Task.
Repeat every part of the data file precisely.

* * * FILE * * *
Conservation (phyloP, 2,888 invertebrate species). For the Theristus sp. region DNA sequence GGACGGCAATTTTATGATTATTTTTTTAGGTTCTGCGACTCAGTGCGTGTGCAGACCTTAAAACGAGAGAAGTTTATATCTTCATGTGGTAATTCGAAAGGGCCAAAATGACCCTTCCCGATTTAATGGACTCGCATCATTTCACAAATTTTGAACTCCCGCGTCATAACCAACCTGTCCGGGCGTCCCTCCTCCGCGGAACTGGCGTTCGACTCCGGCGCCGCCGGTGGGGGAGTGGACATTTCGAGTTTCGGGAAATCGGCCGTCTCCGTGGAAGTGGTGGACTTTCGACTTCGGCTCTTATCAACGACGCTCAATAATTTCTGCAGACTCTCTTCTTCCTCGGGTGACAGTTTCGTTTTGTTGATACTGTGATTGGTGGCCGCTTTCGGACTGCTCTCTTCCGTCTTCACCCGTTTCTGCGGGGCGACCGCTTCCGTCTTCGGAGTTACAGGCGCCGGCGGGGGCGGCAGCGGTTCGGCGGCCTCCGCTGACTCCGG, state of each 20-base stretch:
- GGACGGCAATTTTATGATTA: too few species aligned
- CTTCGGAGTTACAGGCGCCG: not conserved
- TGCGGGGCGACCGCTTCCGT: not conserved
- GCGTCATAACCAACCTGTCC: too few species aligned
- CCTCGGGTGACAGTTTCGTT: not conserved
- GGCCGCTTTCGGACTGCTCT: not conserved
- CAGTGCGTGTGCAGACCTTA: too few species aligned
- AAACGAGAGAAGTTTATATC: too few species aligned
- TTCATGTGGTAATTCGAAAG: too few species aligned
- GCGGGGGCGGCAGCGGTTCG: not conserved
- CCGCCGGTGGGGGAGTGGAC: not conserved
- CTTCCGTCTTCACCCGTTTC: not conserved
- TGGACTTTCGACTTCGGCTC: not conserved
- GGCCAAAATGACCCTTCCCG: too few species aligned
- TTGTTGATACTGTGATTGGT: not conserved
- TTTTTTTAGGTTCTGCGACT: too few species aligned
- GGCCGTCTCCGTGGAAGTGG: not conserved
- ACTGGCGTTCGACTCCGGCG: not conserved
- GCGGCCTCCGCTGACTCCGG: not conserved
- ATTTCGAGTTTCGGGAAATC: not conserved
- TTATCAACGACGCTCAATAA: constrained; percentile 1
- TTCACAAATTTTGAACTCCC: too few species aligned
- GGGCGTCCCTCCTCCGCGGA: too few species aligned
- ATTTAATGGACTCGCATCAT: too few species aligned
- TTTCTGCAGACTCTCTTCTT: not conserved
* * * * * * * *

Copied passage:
Conservation (phyloP, 2,888 invertebrate species). For the Theristus sp. region DNA sequence GGACGGCAATTTTATGATTATTTTTTTAGGTTCTGCGACTCAGTGCGTGTGCAGACCTTAAAACGAGAGAAGTTTATATCTTCATGTGGTAATTCGAAAGGGCCAAAATGACCCTTCCCGATTTAATGGACTCGCATCATTTCACAAATTTTGAACTCCCGCGTCATAACCAACCTGTCCGGGCGTCCCTCCTCCGCGGAACTGGCGTTCGACTCCGGCGCCGCCGGTGGGGGAGTGGACATTTCGAGTTTCGGGAAATCGGCCGTCTCCGTGGAAGTGGTGGACTTTCGACTTCGGCTCTTATCAACGACGCTCAATAATTTCTGCAGACTCTCTTCTTCCTCGGGTGACAGTTTCGTTTTGTTGATACTGTGATTGGTGGCCGCTTTCGGACTGCTCTCTTCCGTCTTCACCCGTTTCTGCGGGGCGACCGCTTCCGTCTTCGGAGTTACAGGCGCCGGCGGGGGCGGCAGCGGTTCGGCGGCCTCCGCTGACTCCGG, state of each 20-base stretch:
- GGACGGCAATTTTATGATTA: too few species aligned
- CTTCGGAGTTACAGGCGCCG: not conserved
- TGCGGGGCGACCGCTTCCGT: not conserved
- GCGTCATAACCAACCTGTCC: too few species aligned
- CCTCGGGTGACAGTTTCGTT: not conserved
- GGCCGCTTTCGGACTGCTCT: not conserved
- CAGTGCGTGTGCAGACCTTA: too few species aligned
- AAACGAGAGAAGTTTATATC: too few species aligned
- TTCATGTGGTAATTCGAAAG: too few species aligned
- GCGGGGGCGGCAGCGGTTCG: not conserved
- CCGCCGGTGGGGGAGTGGAC: not conserved
- CTTCCGTCTTCACCCGTTTC: not conserved
- TGGACTTTCGACTTCGGCTC: not conserved
- GGCCAAAATGACCCTTCCCG: too few species aligned
- TTGTTGATACTGTGATTGGT: not conserved
- TTTTTTTAGGTTCTGCGACT: too few species aligned
- GGCCGTCTCCGTGGAAGTGG: not conserved
- ACTGGCGTTCGACTCCGGCG: not conserved
- GCGGCCTCCGCTGACTCCGG: not conserved
- ATTTCGAGTTTCGGGAAATC: not conserved
- TTATCAACGACGCTCAATAA: constrained; percentile 1
- TTCACAAATTTTGAACTCCC: too few species aligned
- GGGCGTCCCTCCTCCGCGGA: too few species aligned
- ATTTAATGGACTCGCATCAT: too few species aligned
- TTTCTGCAGACTCTCTTCTT: not conserved